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Recommendation for a video camera

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Tony Connoly
Recommendation for a video camera
on May 2, 2011 at 3:10:30 am

Hi all--

I am a photographer who has dabbled in video, and would like to do it more seriously. I've used a Nikon D90, Olympus E-PL1 and Panasonic GF1. Of these, my favorite video quality was the D90, but I did not like the lack of manual control.

Currently I have a Nikon D700, which of course does not have video. I have many Nikon lenses.

I am operating on a tight budget, and would like a video camera that I can use for ENG and also for creative shoots with actors. I already have a mic and audio gear.

Is there any camera out there you would recommend for about $1,000 to $1,500?

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Richard Harrington
Re: Recommendation for a video camera
on May 2, 2011 at 10:36:16 am

THe nikon D7000 is your logical choice

Richard M. Harrington, PMP

Author: From Still to Motion, Video Made on a Mac, Photoshop for Video, Understanding Adobe Photoshop, Final Cut Studio On the Spot and Motion Graphics with Adobe Creative Suite 5 Studio Techniques

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Tony Connoly
Re: Recommendation for a video camera
on May 2, 2011 at 12:30:15 pm

I wanted to make sure there is nothing out there (whether or not DSLR) that matches the D7000 for the price.

Also, the D5100 has a swivel screen, but I was not sure whether it allows full manual control. Does anyone know anything about the D5100 yet?

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Rick Diamond
Re: Recommendation for a video camera
on May 2, 2011 at 11:24:05 pm

Go with Richard's recommendation. You already have the lenses. The Nikon D7000 is the way to go.

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Phil Balsdon
Re: Recommendation for a video camera
on May 2, 2011 at 1:23:27 pm

Canon 60D with Nikon adaptor?

The Canon has a better choice of video formats. You have Nikon lenses with an iris ring on the lens, much easier for video than Canons internal f stop system.

I have a couple of friends (professionals) that had Nikons for stills and bought Canon 5Ds for video work and find the combo is a best of both worlds benefit.

Cinematographer, Steadicam Operator, Final Cut Pro Post Production.

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Jason Jenkins
Re: Recommendation for a video camera
on May 2, 2011 at 2:05:40 pm

[Tony Connoly] "Is there any camera out there you would recommend for about $1,000 to $1,500?"

I shoot a Panasonic GH2 adapted to fit my Nikon lenses. It's a great combination that fits your budget.

Jason Jenkins
Flowmotion Media
Video production... with style!

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Brent Dunn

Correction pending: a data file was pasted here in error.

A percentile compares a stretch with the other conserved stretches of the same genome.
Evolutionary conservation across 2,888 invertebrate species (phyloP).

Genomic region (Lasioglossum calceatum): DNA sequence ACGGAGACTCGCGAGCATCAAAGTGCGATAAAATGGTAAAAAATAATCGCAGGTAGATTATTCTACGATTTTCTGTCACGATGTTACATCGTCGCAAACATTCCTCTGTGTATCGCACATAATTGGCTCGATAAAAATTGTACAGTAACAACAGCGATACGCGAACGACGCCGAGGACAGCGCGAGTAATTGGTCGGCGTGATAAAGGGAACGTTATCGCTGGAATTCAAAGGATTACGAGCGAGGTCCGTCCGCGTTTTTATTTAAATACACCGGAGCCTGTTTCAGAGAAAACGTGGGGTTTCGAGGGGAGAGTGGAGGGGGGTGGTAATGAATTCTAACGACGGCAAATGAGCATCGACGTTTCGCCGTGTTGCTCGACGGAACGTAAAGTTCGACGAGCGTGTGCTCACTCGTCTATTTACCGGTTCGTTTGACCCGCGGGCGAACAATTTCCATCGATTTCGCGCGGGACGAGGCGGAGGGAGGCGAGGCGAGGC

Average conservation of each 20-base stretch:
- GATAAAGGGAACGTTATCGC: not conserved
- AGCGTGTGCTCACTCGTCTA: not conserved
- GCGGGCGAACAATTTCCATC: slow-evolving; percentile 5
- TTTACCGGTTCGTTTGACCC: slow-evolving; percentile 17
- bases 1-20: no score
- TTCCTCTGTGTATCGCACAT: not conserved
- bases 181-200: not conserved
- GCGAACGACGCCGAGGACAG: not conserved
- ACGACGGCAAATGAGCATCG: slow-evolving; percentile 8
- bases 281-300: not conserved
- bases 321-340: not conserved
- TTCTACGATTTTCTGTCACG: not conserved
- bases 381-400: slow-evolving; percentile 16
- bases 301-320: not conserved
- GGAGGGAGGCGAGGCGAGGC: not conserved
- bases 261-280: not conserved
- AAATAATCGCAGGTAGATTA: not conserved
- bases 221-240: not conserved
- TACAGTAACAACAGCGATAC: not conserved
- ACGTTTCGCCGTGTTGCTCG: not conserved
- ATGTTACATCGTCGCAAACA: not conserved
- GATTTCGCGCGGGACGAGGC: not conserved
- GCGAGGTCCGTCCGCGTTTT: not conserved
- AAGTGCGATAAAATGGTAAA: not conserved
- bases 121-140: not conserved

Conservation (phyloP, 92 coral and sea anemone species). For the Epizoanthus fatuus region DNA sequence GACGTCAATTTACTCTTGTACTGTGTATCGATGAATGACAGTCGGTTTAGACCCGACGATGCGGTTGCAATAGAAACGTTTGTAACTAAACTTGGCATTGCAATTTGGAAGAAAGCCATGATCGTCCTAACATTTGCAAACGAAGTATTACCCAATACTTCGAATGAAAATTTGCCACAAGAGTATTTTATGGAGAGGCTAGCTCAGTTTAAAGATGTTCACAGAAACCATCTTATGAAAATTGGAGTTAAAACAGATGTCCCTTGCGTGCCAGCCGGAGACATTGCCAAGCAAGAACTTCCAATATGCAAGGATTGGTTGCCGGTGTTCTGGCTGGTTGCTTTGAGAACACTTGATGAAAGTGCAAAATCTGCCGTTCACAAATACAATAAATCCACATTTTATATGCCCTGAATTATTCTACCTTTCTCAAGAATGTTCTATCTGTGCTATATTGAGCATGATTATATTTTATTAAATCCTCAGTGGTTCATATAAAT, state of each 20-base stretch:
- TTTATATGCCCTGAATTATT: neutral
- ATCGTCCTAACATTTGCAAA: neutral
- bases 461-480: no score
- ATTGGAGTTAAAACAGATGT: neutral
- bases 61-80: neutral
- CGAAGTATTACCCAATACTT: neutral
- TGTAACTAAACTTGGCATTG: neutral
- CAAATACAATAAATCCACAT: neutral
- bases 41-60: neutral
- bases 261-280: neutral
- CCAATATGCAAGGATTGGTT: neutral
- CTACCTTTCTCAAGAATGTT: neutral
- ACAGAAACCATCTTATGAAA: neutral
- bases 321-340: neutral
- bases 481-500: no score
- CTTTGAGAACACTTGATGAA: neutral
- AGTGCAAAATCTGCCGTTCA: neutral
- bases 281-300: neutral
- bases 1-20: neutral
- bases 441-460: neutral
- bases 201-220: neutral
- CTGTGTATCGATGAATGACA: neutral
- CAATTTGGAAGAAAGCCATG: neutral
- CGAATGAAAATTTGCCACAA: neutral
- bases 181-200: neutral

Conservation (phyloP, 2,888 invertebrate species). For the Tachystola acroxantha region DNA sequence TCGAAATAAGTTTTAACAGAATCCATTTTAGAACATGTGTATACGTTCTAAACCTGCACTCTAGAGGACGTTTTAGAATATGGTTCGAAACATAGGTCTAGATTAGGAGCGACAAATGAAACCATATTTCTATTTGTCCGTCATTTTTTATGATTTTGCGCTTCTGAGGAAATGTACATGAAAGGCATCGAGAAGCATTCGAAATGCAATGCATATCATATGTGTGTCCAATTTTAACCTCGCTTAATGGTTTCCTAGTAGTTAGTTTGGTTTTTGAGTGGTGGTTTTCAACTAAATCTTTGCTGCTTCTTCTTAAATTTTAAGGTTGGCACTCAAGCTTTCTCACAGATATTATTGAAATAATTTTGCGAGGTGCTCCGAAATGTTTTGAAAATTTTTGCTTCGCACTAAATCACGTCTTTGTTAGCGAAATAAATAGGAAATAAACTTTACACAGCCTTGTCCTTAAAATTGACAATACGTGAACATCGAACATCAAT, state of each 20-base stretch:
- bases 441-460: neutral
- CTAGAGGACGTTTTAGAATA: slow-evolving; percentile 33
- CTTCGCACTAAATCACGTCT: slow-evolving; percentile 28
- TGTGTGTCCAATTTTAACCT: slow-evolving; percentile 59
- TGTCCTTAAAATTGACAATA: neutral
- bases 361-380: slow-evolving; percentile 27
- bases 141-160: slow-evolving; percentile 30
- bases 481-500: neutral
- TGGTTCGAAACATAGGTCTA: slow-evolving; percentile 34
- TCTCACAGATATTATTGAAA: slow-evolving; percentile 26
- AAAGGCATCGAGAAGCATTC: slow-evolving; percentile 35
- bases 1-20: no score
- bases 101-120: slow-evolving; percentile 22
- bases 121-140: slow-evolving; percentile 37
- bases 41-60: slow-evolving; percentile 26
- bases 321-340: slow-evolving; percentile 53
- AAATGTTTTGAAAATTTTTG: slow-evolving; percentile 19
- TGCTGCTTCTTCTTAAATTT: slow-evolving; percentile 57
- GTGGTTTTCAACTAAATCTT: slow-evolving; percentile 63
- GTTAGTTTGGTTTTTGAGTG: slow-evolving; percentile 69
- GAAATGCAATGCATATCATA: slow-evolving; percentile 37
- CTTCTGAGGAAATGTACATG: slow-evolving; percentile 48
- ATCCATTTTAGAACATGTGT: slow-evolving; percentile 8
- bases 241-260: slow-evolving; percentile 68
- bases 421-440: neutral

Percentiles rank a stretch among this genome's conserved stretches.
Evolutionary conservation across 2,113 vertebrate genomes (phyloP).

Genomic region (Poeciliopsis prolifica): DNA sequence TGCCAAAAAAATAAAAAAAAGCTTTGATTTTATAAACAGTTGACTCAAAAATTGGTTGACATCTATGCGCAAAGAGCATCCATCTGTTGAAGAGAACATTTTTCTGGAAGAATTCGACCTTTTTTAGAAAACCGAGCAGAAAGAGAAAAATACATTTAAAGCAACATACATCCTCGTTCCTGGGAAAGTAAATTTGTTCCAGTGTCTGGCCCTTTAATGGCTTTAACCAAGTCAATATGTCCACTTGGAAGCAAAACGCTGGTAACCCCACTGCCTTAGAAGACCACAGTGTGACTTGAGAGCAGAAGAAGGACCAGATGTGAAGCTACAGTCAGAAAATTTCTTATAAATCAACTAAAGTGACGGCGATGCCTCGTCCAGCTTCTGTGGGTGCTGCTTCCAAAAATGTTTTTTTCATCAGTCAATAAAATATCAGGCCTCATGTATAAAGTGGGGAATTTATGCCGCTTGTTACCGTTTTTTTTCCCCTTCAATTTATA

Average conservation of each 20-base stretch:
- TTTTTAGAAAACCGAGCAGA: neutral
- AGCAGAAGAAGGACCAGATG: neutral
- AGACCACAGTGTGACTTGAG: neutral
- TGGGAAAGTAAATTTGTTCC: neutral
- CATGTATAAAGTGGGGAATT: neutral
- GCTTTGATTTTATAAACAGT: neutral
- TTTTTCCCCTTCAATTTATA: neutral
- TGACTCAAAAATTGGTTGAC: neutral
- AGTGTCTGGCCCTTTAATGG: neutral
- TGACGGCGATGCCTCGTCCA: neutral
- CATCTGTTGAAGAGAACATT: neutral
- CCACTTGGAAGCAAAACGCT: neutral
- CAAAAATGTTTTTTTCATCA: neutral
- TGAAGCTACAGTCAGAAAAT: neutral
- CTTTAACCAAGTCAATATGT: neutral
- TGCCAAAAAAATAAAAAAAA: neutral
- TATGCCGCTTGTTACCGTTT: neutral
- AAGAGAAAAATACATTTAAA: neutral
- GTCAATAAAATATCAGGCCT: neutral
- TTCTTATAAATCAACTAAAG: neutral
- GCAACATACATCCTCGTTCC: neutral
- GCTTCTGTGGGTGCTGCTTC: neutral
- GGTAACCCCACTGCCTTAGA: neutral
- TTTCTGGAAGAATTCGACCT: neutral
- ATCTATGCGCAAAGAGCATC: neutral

Re: Recommendation for a video camera
on May 2, 2011 at 2:40:59 pm

Do you want a video camera, or a DSLR that shoots video. When you say manual controls, then do you mean control over audio levels, video settings, etc.? If so, you will need to switch to a video camera.

Unfortunately, at that price, you'll run into issues in low light. You can find many cameras for that price, but most only have one sensor.

You can shoot great video with the canon 7d and buy and external recorder such as the zoom. Either way, you'll have to sacrafice something at that price level.

Go to B & H and start looking at cameras in your price range. The CMOS in the lower priced cameras get noisy in low light.

Brent Dunn
Owner / Director / Editor
DunnRight Films
Video Marketing

Sony EX-1,
Canon 5D Mark II
Canon 7D
Mac Pro Tower, Quad Core,
with Final Cut Studio

HP i7 Quad laptop
Adobe CS-5 Production Suite

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Tony Connoly
Re: Recommendation for a video camera
on May 2, 2011 at 3:12:20 pm

(1) I don't care whether or not it's a DSLR, but in my limited experience DSLRs at this price level gave better video results in terms of low light sensitivity and flexibility with lenses (to get some subject separation). Am I wrong about that?

(2) By manual control I mean setting the ISO, the shutter speed and the f-stop. This is probably only an issue with DSLRs because I imagine other video cams in this price range have slow lenses that you always shoot "wide open" and at a set shutter speed.

(3) I have a very nice Marantz audio recorder and a Rode NTG-2 for when the situation demands it, although by all means I would prefer it if the camera had XLR inputs and nice audio controls. But for under $1,500?

(4) I've been to B&H. What category of cameras should I look at?

(5) I would hate to start down the road of comparing the obvious DSLR choices to death--D7000, GH2, D5100 and 60D. I wish there was something drastically different about them. I suppose the GH2 is out because it's not available anywhere, the D5100 probably doesn't have the manual controls I'd like to have. Nikon D7000 vs. Canon 60D is a close call: the D7000 is the better still camera but how much of that translates to video? I suppose the D7000 is probably better in low light? The 60D has the flip-out screen but would require an adapter to use my Nikon lenses, and I would not have AF if I wanted to use it as a still camera. Thoughts?

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Isaac Brillant
Re: Recommendation for a video camera
on May 16, 2011 at 3:48:32 pm

I have a follow up question on this thread, now that that Nikon D5100 has come out...

Especially for video use, does the Nikon D5100 lack anything important that the Canon 60D has, or have anything important that the Canon lacks?

I came up with these results. I selected the ones that I think are the most relevent. I'd love to hear the experts input on which features really make a difference in practice, and get some clarification on what some of the specs mean in a real world setting. My comments and questions are in italics.

ADVANTAGES OF CANON 60D (according to Snapsort):

60D has a built-in focus motor; D5100 does not.
Q: What does this mean? What is the alternative?

60D has a Pentaprism viewfinder; D5100 has a Pentamirror
Q: I know that on the 60D you can't use the viewfinder in movie mode because the mirror is locked up. Is it the same for D5100?

60D has 9 cross-type focus points; D5100 has 1.
Q: But below, it also says that the D5100 has 11 focus points, vs the 60D's 9 points

60D has 10% higher resolution screen of 1,040k dots vs the D5100's 920k dots
Q: Is this enough of a difference to make a difference in seeing focus when pulling focus manually?

ADVANTAGES OF NIKON D5100 (according to Snapsort):

D5100 has "significantly better image quality" 80.0 vs 66.0, more than 20% better image quality.